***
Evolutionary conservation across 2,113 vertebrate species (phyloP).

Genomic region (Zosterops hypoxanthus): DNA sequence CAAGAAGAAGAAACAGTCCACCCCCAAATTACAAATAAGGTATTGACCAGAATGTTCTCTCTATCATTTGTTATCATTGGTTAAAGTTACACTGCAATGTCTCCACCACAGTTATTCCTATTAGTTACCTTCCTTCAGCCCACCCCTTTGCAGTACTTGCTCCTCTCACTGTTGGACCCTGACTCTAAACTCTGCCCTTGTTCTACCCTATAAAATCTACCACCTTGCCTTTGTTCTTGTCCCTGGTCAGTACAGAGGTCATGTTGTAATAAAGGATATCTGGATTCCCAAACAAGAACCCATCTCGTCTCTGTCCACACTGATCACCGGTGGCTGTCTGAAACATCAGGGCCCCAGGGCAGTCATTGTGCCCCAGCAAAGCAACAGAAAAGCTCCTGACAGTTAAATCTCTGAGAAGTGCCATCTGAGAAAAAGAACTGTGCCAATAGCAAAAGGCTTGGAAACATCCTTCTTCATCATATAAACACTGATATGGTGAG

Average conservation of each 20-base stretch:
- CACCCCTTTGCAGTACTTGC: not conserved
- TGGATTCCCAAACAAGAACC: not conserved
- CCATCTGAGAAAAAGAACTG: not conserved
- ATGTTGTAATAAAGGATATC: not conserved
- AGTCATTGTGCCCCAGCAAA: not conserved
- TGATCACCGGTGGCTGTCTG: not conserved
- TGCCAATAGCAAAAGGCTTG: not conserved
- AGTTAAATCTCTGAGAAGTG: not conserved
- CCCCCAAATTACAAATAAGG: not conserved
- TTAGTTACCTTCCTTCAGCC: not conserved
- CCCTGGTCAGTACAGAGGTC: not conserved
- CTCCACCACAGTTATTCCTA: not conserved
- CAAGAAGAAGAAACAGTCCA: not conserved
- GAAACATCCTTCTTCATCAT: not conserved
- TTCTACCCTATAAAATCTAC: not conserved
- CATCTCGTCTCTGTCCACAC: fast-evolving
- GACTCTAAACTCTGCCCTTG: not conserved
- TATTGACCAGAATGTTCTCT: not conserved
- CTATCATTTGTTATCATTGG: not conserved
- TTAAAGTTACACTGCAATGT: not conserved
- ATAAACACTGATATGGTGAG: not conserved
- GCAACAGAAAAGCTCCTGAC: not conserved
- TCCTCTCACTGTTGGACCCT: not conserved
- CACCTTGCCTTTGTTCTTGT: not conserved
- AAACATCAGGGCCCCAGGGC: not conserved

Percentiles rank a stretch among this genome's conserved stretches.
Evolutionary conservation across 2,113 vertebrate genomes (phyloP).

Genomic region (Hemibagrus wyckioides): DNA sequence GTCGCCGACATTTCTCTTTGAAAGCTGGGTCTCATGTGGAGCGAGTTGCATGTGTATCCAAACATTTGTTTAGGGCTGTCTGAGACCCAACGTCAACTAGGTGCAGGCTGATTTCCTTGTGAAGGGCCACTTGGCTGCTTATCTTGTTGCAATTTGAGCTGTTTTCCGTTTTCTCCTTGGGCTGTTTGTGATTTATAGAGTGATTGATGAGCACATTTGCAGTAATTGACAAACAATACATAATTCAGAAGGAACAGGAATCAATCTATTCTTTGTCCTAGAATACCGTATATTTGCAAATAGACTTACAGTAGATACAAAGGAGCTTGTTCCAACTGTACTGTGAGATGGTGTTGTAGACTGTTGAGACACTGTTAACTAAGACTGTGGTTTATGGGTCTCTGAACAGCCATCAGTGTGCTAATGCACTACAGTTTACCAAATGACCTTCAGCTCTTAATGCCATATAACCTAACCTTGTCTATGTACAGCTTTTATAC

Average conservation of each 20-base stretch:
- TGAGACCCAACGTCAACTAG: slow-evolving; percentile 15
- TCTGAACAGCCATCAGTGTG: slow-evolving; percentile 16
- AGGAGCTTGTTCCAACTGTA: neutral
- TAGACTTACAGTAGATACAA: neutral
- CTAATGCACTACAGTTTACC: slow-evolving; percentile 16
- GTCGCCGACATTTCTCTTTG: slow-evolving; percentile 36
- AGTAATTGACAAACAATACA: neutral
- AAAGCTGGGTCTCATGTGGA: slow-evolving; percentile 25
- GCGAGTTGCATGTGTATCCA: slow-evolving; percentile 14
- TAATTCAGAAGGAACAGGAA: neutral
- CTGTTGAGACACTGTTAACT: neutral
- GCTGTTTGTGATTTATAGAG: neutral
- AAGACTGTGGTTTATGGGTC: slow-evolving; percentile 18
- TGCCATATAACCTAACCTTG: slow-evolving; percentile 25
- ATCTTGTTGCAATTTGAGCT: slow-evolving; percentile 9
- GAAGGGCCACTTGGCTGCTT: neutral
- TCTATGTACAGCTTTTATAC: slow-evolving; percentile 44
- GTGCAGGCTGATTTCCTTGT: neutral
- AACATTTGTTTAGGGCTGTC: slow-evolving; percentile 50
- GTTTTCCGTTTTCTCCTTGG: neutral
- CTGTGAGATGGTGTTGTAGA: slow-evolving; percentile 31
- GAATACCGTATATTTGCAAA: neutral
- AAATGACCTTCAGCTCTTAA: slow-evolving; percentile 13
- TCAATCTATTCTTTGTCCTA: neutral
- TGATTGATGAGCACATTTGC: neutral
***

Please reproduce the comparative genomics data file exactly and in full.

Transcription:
Evolutionary conservation across 2,113 vertebrate species (phyloP).

Genomic region (Zosterops hypoxanthus): DNA sequence CAAGAAGAAGAAACAGTCCACCCCCAAATTACAAATAAGGTATTGACCAGAATGTTCTCTCTATCATTTGTTATCATTGGTTAAAGTTACACTGCAATGTCTCCACCACAGTTATTCCTATTAGTTACCTTCCTTCAGCCCACCCCTTTGCAGTACTTGCTCCTCTCACTGTTGGACCCTGACTCTAAACTCTGCCCTTGTTCTACCCTATAAAATCTACCACCTTGCCTTTGTTCTTGTCCCTGGTCAGTACAGAGGTCATGTTGTAATAAAGGATATCTGGATTCCCAAACAAGAACCCATCTCGTCTCTGTCCACACTGATCACCGGTGGCTGTCTGAAACATCAGGGCCCCAGGGCAGTCATTGTGCCCCAGCAAAGCAACAGAAAAGCTCCTGACAGTTAAATCTCTGAGAAGTGCCATCTGAGAAAAAGAACTGTGCCAATAGCAAAAGGCTTGGAAACATCCTTCTTCATCATATAAACACTGATATGGTGAG

Average conservation of each 20-base stretch:
- CACCCCTTTGCAGTACTTGC: not conserved
- TGGATTCCCAAACAAGAACC: not conserved
- CCATCTGAGAAAAAGAACTG: not conserved
- ATGTTGTAATAAAGGATATC: not conserved
- AGTCATTGTGCCCCAGCAAA: not conserved
- TGATCACCGGTGGCTGTCTG: not conserved
- TGCCAATAGCAAAAGGCTTG: not conserved
- AGTTAAATCTCTGAGAAGTG: not conserved
- CCCCCAAATTACAAATAAGG: not conserved
- TTAGTTACCTTCCTTCAGCC: not conserved
- CCCTGGTCAGTACAGAGGTC: not conserved
- CTCCACCACAGTTATTCCTA: not conserved
- CAAGAAGAAGAAACAGTCCA: not conserved
- GAAACATCCTTCTTCATCAT: not conserved
- TTCTACCCTATAAAATCTAC: not conserved
- CATCTCGTCTCTGTCCACAC: fast-evolving
- GACTCTAAACTCTGCCCTTG: not conserved
- TATTGACCAGAATGTTCTCT: not conserved
- CTATCATTTGTTATCATTGG: not conserved
- TTAAAGTTACACTGCAATGT: not conserved
- ATAAACACTGATATGGTGAG: not conserved
- GCAACAGAAAAGCTCCTGAC: not conserved
- TCCTCTCACTGTTGGACCCT: not conserved
- CACCTTGCCTTTGTTCTTGT: not conserved
- AAACATCAGGGCCCCAGGGC: not conserved

Percentiles rank a stretch among this genome's conserved stretches.
Evolutionary conservation across 2,113 vertebrate genomes (phyloP).

Genomic region (Hemibagrus wyckioides): DNA sequence GTCGCCGACATTTCTCTTTGAAAGCTGGGTCTCATGTGGAGCGAGTTGCATGTGTATCCAAACATTTGTTTAGGGCTGTCTGAGACCCAACGTCAACTAGGTGCAGGCTGATTTCCTTGTGAAGGGCCACTTGGCTGCTTATCTTGTTGCAATTTGAGCTGTTTTCCGTTTTCTCCTTGGGCTGTTTGTGATTTATAGAGTGATTGATGAGCACATTTGCAGTAATTGACAAACAATACATAATTCAGAAGGAACAGGAATCAATCTATTCTTTGTCCTAGAATACCGTATATTTGCAAATAGACTTACAGTAGATACAAAGGAGCTTGTTCCAACTGTACTGTGAGATGGTGTTGTAGACTGTTGAGACACTGTTAACTAAGACTGTGGTTTATGGGTCTCTGAACAGCCATCAGTGTGCTAATGCACTACAGTTTACCAAATGACCTTCAGCTCTTAATGCCATATAACCTAACCTTGTCTATGTACAGCTTTTATAC

Average conservation of each 20-base stretch:
- TGAGACCCAACGTCAACTAG: slow-evolving; percentile 15
- TCTGAACAGCCATCAGTGTG: slow-evolving; percentile 16
- AGGAGCTTGTTCCAACTGTA: neutral
- TAGACTTACAGTAGATACAA: neutral
- CTAATGCACTACAGTTTACC: slow-evolving; percentile 16
- GTCGCCGACATTTCTCTTTG: slow-evolving; percentile 36
- AGTAATTGACAAACAATACA: neutral
- AAAGCTGGGTCTCATGTGGA: slow-evolving; percentile 25
- GCGAGTTGCATGTGTATCCA: slow-evolving; percentile 14
- TAATTCAGAAGGAACAGGAA: neutral
- CTGTTGAGACACTGTTAACT: neutral
- GCTGTTTGTGATTTATAGAG: neutral
- AAGACTGTGGTTTATGGGTC: slow-evolving; percentile 18
- TGCCATATAACCTAACCTTG: slow-evolving; percentile 25
- ATCTTGTTGCAATTTGAGCT: slow-evolving; percentile 9
- GAAGGGCCACTTGGCTGCTT: neutral
- TCTATGTACAGCTTTTATAC: slow-evolving; percentile 44
- GTGCAGGCTGATTTCCTTGT: neutral
- AACATTTGTTTAGGGCTGTC: slow-evolving; percentile 50
- GTTTTCCGTTTTCTCCTTGG: neutral
- CTGTGAGATGGTGTTGTAGA: slow-evolving; percentile 31
- GAATACCGTATATTTGCAAA: neutral
- AAATGACCTTCAGCTCTTAA: slow-evolving; percentile 13
- TCAATCTATTCTTTGTCCTA: neutral
- TGATTGATGAGCACATTTGC: neutral